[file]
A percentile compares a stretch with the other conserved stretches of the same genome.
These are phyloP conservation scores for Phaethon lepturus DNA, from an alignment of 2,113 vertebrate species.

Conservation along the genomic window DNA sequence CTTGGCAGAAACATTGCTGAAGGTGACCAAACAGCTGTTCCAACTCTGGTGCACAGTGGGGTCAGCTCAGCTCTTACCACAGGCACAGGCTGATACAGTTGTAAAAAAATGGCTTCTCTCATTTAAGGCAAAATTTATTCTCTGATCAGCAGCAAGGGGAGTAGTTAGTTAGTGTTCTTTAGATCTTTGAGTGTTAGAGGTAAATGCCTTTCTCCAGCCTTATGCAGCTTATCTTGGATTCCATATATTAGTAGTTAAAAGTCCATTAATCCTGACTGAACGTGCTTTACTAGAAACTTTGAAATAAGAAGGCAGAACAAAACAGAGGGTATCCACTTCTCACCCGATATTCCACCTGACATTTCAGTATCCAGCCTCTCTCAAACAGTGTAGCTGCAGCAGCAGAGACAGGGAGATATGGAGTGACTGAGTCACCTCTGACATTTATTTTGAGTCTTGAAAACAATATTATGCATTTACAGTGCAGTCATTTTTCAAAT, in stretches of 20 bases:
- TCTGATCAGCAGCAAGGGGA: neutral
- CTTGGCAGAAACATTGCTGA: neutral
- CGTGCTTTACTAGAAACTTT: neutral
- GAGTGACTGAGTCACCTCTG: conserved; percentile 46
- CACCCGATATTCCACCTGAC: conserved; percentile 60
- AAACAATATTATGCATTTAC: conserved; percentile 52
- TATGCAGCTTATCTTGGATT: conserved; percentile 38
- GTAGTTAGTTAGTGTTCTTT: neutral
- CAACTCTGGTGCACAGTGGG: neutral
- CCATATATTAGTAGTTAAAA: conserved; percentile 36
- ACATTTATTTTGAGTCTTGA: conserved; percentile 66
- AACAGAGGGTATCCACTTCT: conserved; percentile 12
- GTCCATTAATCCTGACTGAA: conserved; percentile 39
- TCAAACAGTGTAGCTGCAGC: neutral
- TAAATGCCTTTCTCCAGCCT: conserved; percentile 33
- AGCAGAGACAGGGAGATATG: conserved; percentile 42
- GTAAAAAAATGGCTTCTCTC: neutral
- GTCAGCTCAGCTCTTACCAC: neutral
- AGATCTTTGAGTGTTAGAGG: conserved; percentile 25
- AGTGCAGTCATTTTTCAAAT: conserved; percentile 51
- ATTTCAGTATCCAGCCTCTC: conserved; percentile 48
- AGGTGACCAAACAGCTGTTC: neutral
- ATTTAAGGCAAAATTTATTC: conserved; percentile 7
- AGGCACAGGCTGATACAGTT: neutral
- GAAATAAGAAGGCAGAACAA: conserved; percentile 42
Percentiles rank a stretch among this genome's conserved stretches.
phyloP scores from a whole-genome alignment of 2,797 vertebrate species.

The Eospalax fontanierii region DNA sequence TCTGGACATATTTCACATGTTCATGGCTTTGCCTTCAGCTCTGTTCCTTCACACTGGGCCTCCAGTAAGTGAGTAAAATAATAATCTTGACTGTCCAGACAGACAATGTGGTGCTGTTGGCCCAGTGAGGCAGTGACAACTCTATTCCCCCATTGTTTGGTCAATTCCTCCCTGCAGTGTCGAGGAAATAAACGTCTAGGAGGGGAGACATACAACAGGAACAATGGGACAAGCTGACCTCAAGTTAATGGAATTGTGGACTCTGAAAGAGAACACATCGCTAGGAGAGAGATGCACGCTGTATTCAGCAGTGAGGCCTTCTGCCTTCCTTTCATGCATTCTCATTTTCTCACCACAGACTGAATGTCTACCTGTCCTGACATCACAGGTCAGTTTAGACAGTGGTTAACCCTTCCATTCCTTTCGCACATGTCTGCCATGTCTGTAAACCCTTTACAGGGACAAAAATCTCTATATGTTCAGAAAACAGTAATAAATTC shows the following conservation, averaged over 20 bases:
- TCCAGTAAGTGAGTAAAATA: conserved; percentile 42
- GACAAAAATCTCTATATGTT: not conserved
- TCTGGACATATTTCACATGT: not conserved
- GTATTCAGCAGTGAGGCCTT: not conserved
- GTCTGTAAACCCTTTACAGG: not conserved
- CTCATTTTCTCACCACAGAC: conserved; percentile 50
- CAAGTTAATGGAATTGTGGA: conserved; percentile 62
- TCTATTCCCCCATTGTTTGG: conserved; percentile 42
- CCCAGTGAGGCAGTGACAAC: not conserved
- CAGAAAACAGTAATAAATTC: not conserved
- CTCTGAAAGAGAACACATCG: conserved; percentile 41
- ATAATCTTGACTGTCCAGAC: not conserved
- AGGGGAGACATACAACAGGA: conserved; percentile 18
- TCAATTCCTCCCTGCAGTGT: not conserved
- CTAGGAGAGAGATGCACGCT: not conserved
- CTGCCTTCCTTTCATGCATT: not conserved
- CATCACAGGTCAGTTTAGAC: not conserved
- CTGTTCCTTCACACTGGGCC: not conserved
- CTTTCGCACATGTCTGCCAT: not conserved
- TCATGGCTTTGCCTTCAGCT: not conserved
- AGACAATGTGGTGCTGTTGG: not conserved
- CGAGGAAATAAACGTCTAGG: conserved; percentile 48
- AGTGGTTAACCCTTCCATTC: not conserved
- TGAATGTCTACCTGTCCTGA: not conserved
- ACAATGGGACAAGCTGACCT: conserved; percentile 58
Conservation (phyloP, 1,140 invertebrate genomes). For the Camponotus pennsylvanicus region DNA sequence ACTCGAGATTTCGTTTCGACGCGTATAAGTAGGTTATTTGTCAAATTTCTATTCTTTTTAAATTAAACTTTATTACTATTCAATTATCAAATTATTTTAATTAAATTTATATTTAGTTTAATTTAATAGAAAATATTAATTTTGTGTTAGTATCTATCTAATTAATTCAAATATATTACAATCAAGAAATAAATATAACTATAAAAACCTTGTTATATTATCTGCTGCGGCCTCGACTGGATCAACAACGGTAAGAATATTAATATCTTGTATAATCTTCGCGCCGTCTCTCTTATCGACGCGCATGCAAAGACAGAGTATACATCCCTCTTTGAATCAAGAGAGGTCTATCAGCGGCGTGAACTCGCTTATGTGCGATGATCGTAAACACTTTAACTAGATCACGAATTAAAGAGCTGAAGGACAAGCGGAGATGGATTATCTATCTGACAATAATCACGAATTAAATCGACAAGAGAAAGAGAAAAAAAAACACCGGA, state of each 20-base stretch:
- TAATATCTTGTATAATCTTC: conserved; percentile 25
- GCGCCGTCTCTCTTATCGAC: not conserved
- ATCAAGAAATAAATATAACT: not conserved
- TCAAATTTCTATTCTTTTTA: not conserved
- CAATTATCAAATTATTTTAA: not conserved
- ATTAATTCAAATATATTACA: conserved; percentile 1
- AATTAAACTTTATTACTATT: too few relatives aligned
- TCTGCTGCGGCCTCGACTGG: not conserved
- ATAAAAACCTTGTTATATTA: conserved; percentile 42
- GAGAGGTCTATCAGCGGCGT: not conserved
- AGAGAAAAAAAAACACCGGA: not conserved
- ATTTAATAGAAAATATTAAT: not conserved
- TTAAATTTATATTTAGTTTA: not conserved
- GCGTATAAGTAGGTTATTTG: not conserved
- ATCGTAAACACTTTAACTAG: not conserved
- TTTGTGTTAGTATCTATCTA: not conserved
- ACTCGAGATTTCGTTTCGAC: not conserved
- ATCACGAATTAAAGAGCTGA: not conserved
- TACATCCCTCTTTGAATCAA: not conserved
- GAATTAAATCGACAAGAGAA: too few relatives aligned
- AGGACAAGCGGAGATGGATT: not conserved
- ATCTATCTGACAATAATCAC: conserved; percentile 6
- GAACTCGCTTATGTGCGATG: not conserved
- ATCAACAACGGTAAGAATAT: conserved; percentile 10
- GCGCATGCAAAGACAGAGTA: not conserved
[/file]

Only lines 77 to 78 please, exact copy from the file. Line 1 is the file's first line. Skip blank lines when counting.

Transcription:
- GAATTAAATCGACAAGAGAA: too few relatives aligned
- AGGACAAGCGGAGATGGATT: not conserved